Posted by on July 18, 2014 in Blog
By Emily Cooke
Summer Intern, 2014
In war torn Syria, artillery shells litter the rubble of destroyed homes and cultural heritage sites; but in an art studio in Cleveland Heights, Ohio, the beginnings of the bronze bust of late Syrian poet, Nizar Qabbani, sits waiting to immortalize this Syrian history now vulnerable to the destruction of war.
Leila Khoury is a student of interdisciplinary sculpture at the Maryland Institute College of Art, and the visionary behind the memorial sculpture of Nizar Qabbani due to appear in Cleveland’s Syrian Cultural Garden in the fall of 2014. A child of Syrian immigrants, Leila was exposed to the poetic works of Qabbani at a young age. It was the profoundly simple, eloquent prose Qabbani employed to explore themes of love, feminism, religion, and Arab nationalism that first captivated Leila and so much of the Arab world.
Qabbani was born in the Syrian capital of Damascus, a city that ultimately failed to escape the haunting scars of a country now gripped by fierce political conflict. Now, 16 years after his death, Leila looks to Qabbani, whose sculpture is meant to “commemorate a peaceful figure of Syria’s history during this time of great violence [and] serve as a symbol of welcoming and comfort to those who had to relocate to the United States.”
For Leila, Qabbani epitomizes what it means to be critical but peaceful, as he frequently channeled his advocacy for social equality in Syria through a voice of nonviolent resistance. Arguments for the equality of women and frustration with authoritarian rule emerged as hallmarks of Qabbani’s poetry that lent him a certain public adoration; but it was his habit of avoiding combative rhetoric that won the favor of political elites. In short poems Qabbani spoke volumes, advocating the kind of peaceful thought and action that is alone capable of ending Syria’s enduring civil war.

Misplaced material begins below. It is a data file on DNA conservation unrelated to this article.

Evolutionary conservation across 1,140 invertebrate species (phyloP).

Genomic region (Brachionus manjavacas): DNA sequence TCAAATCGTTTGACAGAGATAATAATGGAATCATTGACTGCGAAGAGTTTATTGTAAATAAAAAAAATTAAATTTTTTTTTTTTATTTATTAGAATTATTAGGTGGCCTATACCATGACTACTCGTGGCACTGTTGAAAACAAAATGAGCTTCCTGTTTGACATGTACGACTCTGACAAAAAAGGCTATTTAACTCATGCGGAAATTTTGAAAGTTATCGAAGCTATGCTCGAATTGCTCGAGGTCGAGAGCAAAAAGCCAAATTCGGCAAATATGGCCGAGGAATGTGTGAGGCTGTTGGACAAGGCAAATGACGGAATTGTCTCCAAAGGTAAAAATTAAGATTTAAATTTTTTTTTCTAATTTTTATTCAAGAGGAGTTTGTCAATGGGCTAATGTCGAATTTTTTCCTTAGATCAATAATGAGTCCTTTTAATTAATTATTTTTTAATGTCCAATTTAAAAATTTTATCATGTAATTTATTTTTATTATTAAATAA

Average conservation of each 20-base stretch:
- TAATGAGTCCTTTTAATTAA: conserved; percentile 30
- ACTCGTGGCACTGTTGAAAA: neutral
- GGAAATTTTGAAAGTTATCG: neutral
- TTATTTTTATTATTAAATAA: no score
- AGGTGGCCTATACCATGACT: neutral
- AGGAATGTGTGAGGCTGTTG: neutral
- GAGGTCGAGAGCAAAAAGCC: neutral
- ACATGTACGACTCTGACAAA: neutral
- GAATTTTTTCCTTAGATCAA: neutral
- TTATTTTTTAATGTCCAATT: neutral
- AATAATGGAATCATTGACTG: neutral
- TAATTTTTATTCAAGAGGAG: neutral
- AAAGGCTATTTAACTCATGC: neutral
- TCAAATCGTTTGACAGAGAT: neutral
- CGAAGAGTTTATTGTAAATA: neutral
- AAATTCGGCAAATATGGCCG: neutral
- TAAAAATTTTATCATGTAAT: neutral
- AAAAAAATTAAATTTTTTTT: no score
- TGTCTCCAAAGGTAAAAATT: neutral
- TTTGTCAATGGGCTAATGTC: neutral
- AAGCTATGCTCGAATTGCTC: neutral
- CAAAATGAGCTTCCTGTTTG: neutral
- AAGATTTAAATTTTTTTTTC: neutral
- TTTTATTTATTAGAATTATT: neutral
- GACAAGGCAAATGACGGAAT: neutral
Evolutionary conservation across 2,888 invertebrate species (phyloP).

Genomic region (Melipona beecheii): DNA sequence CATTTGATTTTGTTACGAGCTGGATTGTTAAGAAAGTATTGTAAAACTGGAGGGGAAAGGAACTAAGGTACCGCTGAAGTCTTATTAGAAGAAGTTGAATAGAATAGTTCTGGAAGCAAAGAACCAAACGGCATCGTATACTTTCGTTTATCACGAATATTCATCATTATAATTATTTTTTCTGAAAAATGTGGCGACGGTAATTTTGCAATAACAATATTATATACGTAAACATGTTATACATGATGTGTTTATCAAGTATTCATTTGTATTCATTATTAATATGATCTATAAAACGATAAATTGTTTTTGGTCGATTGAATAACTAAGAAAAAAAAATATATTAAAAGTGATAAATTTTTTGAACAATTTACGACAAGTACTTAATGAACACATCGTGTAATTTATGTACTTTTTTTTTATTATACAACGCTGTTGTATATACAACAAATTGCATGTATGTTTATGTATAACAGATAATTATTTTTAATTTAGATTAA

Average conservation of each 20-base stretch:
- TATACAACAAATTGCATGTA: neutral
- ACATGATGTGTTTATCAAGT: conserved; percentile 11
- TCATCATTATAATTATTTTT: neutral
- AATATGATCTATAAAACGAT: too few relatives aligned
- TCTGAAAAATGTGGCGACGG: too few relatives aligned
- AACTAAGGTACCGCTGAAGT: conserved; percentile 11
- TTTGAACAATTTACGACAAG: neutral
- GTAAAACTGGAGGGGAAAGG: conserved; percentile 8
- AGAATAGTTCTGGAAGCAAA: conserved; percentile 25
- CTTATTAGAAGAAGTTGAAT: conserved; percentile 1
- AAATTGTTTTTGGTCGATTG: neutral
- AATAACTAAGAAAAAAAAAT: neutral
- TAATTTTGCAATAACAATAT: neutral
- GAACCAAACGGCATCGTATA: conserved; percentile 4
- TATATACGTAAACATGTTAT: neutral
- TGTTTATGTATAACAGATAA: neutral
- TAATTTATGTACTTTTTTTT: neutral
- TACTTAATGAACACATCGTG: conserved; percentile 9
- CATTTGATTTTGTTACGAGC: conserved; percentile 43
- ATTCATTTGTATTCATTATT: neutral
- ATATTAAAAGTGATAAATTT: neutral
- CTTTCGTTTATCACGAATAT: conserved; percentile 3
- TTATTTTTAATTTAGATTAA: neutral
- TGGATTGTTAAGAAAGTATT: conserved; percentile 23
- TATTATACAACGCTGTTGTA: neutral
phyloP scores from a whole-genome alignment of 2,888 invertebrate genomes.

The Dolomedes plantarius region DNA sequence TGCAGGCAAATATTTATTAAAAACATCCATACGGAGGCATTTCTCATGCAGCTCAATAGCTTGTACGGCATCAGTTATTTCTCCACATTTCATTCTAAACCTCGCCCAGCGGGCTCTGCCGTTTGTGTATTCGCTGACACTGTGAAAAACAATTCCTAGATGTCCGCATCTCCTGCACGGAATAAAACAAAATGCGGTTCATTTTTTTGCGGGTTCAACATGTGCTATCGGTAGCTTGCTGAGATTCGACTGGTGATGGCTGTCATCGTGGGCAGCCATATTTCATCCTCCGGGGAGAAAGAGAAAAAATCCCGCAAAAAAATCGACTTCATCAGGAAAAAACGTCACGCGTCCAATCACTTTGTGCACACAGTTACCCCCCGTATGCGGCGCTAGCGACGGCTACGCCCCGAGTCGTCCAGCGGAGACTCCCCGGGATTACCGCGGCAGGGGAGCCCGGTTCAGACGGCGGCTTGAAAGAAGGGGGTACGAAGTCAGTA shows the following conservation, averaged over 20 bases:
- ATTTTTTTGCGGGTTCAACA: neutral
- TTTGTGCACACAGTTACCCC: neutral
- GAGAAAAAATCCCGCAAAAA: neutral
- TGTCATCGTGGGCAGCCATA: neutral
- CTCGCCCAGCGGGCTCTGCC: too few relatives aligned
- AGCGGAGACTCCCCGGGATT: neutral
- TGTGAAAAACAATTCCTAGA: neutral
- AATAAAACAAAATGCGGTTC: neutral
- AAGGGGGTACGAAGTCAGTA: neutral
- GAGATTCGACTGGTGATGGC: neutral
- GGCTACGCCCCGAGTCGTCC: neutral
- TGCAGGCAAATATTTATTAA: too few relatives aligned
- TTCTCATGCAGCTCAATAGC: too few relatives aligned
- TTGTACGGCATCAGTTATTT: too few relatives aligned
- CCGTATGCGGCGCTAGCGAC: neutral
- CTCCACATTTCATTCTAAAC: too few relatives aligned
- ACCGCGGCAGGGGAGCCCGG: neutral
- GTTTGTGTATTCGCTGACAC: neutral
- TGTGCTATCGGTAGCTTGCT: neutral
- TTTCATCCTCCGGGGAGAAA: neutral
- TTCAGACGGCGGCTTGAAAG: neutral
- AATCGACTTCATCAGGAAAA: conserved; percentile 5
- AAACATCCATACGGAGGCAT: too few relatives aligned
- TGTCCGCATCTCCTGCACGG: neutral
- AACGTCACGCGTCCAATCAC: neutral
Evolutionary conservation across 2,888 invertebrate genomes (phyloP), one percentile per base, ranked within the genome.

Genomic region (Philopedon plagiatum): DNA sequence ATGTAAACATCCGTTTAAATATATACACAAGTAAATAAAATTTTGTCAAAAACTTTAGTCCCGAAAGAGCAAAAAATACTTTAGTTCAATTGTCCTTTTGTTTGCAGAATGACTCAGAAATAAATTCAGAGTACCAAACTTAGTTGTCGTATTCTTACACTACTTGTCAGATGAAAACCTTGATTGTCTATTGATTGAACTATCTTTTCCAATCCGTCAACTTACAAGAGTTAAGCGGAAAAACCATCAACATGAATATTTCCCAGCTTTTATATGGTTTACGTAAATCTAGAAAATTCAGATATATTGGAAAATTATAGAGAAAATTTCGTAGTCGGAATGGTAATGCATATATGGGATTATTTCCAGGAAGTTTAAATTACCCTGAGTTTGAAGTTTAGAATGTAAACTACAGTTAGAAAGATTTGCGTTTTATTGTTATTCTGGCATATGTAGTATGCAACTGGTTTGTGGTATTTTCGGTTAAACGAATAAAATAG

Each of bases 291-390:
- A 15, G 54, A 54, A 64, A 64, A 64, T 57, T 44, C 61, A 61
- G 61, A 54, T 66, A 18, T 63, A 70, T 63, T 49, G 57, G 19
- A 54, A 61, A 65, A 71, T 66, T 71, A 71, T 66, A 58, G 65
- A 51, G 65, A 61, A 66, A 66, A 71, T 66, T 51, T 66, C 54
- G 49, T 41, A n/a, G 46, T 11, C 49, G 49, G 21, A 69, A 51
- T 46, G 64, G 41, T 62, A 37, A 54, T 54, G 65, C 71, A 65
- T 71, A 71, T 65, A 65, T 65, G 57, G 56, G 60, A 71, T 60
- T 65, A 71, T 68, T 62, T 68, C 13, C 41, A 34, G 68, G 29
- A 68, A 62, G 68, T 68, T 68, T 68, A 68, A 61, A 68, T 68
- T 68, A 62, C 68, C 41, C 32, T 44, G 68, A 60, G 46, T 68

Leila reflected upon this profound artistic expression of concepts tied to her heritage and upbringing, and confessed in an interview with AAI that this was something quite new to her. After witnessing the ongoing, large-scale destruction in Syria and its impact on the Syrian community in Cleveland, however, Leila allowed her Syrian roots to find new depth in her artistic capabilities. Leila shared that, “as an art student, I believe my creative expression is my most powerful instrument in responding to the war and the way it has shaken the community I was raised in.”
The Syrian Cultural Garden in the city of Cleveland, a picturesque tribute to Syria’s history and community, will be the fortunate beneficiary of Leila’s sculpture later this year. While Nizar Qabbani left his words to unify and preserve a rich Syrian history, Leila now hopes her bronze sculpture will do the same. As the language of nightly newscasters and newspaper headlines paint the portrait of a Syrian history sacrificed to war, the memorial sculpture of one determined Syrian American will serve as an important reminder that unity in the country is not obsolete.
As the war in Syria rages on, no one contends that Nizar Qabbani could prophesize the future—but with any luck his poetic verse might: “Arab children, Spring rain, Corn ears of the future, You are the generation that will overcome defeat.”